When everything has gone to shit, the last thing that you want to hear is that it’ll be okay and that the damage is not worth your emotional energy.
That’s why I was so delighted with Candide the first time I read it over 10 years ago.
I loved Voltaire’s critique of the outlook that “everything is for the best, even if it’s the worst,” but I also subscribe to the same “best of all possible worlds” philosophy that Voltaire mocks.
Contradictions abound. The civil war in my mind aches.
Cruelty makes me feel foolish; innocence makes me feel jaded.
When opposite circumstances both break your heart, you learn (besides that you’re a sensitive person) that there is no shortage of reasons to be upset all the time.
How do you want the external to affect you?
Do you want to be upset?
While you may quickly answer, “Of course not,” I always heed the adage “actions speak louder than words.”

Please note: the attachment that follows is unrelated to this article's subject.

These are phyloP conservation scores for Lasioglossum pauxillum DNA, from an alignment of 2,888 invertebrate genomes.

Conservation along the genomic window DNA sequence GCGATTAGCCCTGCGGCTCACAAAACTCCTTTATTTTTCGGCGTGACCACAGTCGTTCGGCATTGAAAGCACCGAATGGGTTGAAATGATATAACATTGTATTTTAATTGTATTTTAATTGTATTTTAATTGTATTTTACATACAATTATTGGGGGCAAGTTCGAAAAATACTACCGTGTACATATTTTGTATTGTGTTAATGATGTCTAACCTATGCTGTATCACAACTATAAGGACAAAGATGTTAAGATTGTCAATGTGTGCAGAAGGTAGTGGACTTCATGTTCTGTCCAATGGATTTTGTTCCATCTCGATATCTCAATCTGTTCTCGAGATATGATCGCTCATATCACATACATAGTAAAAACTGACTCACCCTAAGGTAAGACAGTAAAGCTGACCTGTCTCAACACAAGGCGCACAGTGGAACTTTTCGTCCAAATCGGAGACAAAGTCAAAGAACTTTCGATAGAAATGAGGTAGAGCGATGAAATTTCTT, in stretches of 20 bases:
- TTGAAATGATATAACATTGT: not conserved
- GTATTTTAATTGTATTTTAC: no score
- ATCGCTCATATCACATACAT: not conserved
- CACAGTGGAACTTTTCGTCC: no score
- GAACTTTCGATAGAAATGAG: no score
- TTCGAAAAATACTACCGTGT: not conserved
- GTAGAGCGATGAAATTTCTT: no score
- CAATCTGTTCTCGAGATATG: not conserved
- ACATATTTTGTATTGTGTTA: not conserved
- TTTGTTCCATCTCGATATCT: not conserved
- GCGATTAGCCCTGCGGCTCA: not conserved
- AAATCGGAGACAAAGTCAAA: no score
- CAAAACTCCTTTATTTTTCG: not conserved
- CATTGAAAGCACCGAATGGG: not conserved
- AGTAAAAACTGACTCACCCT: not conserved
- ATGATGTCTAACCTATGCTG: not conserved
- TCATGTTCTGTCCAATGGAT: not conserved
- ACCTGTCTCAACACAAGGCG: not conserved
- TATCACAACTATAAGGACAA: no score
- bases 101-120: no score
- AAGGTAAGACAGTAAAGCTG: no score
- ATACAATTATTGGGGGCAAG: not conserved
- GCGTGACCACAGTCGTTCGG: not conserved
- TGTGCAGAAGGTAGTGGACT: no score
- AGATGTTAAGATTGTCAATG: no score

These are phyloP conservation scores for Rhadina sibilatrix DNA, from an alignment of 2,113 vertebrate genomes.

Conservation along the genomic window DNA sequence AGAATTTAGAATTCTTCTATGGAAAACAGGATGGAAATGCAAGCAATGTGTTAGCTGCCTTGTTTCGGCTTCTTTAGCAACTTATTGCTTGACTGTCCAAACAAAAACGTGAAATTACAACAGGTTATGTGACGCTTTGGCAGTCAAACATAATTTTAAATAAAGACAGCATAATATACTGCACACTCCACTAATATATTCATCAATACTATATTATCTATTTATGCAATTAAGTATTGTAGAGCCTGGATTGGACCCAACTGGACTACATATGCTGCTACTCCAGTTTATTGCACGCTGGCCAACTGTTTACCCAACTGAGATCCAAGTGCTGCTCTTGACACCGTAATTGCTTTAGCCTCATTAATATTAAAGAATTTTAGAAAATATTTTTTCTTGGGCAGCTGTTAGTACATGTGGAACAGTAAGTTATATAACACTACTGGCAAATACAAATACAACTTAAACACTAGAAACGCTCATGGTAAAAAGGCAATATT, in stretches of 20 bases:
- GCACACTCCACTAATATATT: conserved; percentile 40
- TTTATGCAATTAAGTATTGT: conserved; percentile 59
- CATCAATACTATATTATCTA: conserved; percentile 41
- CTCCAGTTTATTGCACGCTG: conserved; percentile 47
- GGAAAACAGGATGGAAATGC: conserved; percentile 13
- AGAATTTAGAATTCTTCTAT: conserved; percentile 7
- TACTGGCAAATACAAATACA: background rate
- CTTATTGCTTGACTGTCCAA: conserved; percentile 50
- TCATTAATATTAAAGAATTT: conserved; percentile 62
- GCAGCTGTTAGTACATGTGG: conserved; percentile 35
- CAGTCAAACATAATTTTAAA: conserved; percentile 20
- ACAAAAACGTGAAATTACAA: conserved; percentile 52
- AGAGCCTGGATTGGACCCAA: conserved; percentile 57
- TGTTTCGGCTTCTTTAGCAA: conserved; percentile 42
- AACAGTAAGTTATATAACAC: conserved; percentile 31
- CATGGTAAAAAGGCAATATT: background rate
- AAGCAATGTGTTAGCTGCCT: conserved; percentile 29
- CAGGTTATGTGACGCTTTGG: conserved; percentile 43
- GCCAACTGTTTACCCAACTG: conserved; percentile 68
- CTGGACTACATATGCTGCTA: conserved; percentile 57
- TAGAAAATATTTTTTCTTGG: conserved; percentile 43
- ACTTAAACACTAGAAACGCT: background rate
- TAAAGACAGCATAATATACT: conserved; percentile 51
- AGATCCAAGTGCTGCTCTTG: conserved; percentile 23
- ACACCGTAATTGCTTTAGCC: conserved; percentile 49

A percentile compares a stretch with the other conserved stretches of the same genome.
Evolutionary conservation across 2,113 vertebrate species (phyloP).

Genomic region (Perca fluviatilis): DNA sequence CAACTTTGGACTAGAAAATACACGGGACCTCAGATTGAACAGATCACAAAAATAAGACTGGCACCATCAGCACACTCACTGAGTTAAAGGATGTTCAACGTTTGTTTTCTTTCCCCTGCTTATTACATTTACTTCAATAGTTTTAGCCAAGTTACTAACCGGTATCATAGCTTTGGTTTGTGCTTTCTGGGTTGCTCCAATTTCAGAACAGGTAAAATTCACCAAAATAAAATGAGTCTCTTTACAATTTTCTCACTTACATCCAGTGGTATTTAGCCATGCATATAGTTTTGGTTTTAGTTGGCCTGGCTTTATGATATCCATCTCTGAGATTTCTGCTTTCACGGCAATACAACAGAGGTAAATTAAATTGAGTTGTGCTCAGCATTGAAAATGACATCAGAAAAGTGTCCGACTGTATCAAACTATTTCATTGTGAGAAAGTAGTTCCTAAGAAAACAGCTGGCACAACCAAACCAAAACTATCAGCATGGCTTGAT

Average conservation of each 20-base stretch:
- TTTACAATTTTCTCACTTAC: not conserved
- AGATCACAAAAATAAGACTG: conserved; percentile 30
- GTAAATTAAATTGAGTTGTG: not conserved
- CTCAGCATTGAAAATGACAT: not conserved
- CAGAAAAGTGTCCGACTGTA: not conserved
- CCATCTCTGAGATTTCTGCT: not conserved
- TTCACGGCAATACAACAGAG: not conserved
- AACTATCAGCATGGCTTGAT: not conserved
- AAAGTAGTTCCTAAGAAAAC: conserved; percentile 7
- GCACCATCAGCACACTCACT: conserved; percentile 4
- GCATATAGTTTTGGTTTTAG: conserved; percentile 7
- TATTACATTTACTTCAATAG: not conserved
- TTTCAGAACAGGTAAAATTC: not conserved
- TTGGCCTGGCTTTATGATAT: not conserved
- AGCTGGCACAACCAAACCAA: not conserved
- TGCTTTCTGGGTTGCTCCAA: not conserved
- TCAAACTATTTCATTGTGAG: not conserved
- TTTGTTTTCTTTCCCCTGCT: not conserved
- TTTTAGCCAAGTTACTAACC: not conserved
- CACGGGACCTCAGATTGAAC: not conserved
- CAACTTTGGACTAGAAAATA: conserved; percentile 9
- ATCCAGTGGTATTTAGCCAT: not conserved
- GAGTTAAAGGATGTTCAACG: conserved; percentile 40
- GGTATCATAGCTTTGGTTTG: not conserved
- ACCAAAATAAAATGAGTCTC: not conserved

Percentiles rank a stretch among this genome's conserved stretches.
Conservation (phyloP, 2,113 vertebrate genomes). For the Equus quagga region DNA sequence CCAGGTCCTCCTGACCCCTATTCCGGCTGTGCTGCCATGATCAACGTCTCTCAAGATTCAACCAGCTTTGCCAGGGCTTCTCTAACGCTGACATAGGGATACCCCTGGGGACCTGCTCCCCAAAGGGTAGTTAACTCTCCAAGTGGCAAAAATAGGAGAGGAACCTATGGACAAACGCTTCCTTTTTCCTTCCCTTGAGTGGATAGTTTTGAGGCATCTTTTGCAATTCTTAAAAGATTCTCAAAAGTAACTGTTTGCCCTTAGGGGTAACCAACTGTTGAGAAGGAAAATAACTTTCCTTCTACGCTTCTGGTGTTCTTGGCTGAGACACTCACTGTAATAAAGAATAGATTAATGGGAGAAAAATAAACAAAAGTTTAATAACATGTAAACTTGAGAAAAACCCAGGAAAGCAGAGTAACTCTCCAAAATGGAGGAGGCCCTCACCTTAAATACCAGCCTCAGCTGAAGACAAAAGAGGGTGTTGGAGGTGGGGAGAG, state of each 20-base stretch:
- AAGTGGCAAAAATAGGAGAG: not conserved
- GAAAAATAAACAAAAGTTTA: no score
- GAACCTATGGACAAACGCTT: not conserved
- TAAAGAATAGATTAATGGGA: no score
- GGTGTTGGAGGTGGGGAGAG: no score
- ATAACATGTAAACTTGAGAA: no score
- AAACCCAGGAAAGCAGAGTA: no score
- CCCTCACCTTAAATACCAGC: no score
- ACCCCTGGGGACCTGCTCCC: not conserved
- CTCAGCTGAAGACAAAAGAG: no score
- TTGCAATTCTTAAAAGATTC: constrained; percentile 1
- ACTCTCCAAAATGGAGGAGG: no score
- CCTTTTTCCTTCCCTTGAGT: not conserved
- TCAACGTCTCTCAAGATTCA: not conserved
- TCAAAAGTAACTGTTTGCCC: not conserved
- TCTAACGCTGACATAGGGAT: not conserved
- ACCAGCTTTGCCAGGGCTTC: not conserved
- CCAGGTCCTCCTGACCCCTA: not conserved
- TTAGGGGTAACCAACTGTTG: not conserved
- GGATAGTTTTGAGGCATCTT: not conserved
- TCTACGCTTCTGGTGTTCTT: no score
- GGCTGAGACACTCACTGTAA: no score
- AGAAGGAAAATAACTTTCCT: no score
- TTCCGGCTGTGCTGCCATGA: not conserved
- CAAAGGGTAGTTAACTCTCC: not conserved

Do you proofread your life and make corrections that promote peace?
It’s often much easier to maintain upsetting situations than to transcend them.
Mourning the death of a past-self presents a new kind of heartbreak.
You may be perfectly okay with “status-quo upset” because dissolving the source of your agitation is way too overwhelming.
Why does optimism work for me?
I like to move forward. I like to keep going.
Attachment smothers development.
My point of view, my feelings change every day. Optimism complements the second-guessing that helps me appreciate what’s in front of me. It moves me along, heartbreak and all.
If you want to explore, experiment, and learn, you have a better chance of encountering harmonious experiences if you’re not consumed with everything that appears to be wrong from your limited perspective.
When you suffer, use the pain to expand your perception of being human.
Suffering without transformation is stale.
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